Arethusa Cirque Hike

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Arethusa Cirque Hike

A Sense of Familiarity Amongst Nature

Distance
4.5km

Trail type
Loop

Elevation
378m

Level
Moderate

The Ticks-All-The-Boxes Kananaskis Hike You’ve Never Heard Of

There’s a sense of familiarity one gets at a hiking trail that’s clearly marked and maintained with amenities such as outhouses or paved parking lots made available by the regular maintenance. It gives one a sense of calm, that there’s nothing to worry about, you’ll make your way up the path and back, with some views and exercise for a day well spent. On the flip side are paths that aren’t officially maintained, where staying on the trail requires a more power of observation. These trails create a greater sense of adventure, like you’re a pioneer, one of the first to explore these parts. We hike to get a little more connected to nature, and these adventurous, largely untamed paths give us an even greater bond with an untouched nature, ever more rare.

Where Is It?

Arethusa Cirque is one such hike in Kananaskis. Located 1.3km south of perhaps the most popular hike in K-Country, Ptarmigan Cirque (68km south of the TransCanada/ Highway 40 junction), this hike delivers much the same thrills but with a greater sense of untouched wilderness and fewer crowds. This is largely because of its status as an unofficial trail that isn’t maintained, save for some flagging tape here and there.

Right or Left?

The off-the-beaten-path vibe starts right from the beginning, as the trail isn’t marked from the road and the parking lot is more a sandy opening rather than a dedicated lot. However, you will notice it on the left shortly after Ptarmigan, so keep your eyes open. Having parked, you will spot the trail starting off into the woods. From there is a gentle climb for about 700 meters, which opens onto a meadow. You will then come upon the proverbial fork in the road (path); we suggest you stay right as it is easiest to follow the loop in a counter-clockwise fashion. However, if you are at Arethusa in late-September to early-October, we suggest to go left, as that is the direction in which the golden larch phenomenon is best viewed. This direction turns the loop into a simple out-and-back trail.

Navigating the Wilderness

Once you have chosen right, follow the creek and talus slopes to the end of the cirque, where you will come across a waterfall, a natural marker to let you know you’re on the right path. You will need to cross the creek twice, first to the left, then to the right and then the trail will begin to ascend a steep slope. Hiking to the top of the slope, take a left turn and you will discover a well worn rocky trail that keeps going left until it meets a grassy ridge. Watch for some flagging tape, at which point you will head left down the hill, where, at the bottom, you will meet the trail where the original fork was, leaving you 700 meters from your vehicle.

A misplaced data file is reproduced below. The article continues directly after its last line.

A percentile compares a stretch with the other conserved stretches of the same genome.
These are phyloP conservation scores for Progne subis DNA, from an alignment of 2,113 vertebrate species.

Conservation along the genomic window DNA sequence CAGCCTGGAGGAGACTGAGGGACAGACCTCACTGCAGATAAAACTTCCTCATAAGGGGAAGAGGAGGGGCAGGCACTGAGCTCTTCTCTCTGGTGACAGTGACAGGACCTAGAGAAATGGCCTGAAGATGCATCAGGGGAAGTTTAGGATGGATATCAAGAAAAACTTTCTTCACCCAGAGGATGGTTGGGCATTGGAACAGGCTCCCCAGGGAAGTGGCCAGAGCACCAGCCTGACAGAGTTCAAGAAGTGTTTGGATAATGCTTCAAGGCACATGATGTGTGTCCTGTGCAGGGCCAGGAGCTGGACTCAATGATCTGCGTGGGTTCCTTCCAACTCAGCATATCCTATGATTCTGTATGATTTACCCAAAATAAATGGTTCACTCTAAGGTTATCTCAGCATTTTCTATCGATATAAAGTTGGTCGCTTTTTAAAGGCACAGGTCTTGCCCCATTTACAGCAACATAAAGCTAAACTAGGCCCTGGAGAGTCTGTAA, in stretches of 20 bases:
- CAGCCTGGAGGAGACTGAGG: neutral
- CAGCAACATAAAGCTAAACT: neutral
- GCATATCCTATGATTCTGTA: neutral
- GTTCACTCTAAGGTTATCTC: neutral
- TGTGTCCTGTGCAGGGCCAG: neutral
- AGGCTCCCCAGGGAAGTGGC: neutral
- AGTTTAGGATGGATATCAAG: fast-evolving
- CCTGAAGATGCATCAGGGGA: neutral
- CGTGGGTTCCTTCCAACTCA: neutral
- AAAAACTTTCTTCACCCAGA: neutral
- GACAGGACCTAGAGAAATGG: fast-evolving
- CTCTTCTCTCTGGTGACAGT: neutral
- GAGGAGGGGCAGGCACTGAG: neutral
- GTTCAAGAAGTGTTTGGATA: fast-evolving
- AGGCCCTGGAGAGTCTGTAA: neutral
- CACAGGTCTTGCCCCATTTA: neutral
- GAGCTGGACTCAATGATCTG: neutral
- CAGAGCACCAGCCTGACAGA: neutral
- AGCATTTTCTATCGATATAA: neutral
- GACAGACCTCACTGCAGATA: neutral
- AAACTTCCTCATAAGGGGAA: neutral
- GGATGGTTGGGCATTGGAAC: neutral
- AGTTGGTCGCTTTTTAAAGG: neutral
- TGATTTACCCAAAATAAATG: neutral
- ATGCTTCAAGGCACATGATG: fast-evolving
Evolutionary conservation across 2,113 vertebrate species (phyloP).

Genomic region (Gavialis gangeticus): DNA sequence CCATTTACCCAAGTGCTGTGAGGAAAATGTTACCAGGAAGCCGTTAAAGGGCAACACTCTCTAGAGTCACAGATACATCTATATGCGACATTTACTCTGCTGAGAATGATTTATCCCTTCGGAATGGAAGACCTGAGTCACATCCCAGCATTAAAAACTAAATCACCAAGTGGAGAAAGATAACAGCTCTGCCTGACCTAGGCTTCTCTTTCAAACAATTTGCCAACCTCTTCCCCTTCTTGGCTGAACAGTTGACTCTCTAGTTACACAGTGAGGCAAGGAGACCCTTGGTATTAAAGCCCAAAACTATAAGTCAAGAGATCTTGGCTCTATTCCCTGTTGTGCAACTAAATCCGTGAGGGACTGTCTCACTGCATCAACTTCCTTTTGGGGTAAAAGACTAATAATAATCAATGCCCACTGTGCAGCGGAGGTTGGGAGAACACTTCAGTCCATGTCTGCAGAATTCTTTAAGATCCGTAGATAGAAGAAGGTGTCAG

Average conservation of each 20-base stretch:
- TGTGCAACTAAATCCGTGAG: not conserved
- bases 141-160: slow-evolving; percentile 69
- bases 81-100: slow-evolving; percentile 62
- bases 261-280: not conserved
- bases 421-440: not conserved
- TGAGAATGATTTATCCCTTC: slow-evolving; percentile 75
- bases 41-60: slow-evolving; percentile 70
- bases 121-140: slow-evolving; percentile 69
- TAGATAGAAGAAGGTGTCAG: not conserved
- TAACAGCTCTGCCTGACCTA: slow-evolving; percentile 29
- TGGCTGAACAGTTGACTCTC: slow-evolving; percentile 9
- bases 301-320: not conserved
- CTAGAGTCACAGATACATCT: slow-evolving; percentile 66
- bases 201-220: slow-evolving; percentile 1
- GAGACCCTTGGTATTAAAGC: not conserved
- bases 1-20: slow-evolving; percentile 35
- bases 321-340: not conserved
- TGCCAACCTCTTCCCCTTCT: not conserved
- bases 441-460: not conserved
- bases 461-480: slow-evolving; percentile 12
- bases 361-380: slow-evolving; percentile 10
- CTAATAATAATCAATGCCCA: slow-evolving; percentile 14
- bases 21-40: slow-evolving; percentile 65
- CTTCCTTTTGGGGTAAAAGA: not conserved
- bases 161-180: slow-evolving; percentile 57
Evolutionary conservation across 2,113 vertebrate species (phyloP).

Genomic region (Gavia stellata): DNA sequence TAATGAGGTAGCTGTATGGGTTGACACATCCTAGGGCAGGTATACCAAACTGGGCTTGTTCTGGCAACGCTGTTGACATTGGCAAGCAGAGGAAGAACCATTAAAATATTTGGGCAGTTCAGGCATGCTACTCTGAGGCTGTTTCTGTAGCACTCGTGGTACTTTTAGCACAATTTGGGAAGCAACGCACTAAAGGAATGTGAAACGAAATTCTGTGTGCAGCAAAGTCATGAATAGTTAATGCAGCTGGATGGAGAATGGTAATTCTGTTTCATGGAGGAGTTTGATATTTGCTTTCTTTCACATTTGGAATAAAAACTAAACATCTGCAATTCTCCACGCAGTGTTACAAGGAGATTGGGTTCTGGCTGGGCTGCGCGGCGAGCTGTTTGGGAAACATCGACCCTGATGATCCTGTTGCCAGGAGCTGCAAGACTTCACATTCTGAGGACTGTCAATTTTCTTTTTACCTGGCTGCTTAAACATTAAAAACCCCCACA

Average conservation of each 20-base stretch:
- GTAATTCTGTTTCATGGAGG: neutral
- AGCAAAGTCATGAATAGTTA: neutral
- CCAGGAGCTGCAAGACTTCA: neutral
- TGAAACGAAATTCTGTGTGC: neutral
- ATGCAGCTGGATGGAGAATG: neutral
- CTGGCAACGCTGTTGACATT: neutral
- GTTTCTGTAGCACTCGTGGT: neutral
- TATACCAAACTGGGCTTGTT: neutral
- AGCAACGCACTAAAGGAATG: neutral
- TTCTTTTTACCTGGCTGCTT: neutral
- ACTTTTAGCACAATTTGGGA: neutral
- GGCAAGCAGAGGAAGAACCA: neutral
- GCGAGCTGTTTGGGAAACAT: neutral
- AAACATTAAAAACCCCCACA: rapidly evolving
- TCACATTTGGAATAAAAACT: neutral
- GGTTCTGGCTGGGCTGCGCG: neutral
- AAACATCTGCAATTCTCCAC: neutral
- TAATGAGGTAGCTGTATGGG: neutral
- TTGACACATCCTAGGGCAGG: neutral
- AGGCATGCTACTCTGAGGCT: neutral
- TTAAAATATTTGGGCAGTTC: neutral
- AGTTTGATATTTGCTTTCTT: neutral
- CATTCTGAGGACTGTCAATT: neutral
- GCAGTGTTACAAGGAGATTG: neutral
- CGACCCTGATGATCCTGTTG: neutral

All along this rugged path, hikers will be treated to staggering views of jagged mountains, wondrous rock formations, peaceful alpine meadows, towering coniferous forests and for a few weeks in early autumn, the splendour of golden larch trees. Regarding the latter, Arethusa Cirque captures much of the larch splendour of Ptarmigan Cirque, with the added bonus of experiencing this all on the much less-trafficked trail!

 

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Our Little Secret

Arethusa Cirque is the rare hiking trail that combines the scenery and attraction of “official”, maintained paths, with all the wilderness left unspoiled by human intervention. It’s the kind of path where when you’re on it, gazing upward at the Cirque or across the panorama of green blanketing the forest or bathing in the unique golden larches moment, you wonder to yourself, “why aren’t there more people on this trail?” But between you and I, let’s not shout its attributes too loudly; every now and then, we might want the little Arethusa secret to ourselves, right? 😉

Tips

This area can be a bear habitat during hiking season. As Arethusa Cirque is less trafficked than other trails, it is even more important to stay bear safe. Bring bear spray or noise makers to scare our forest friends off.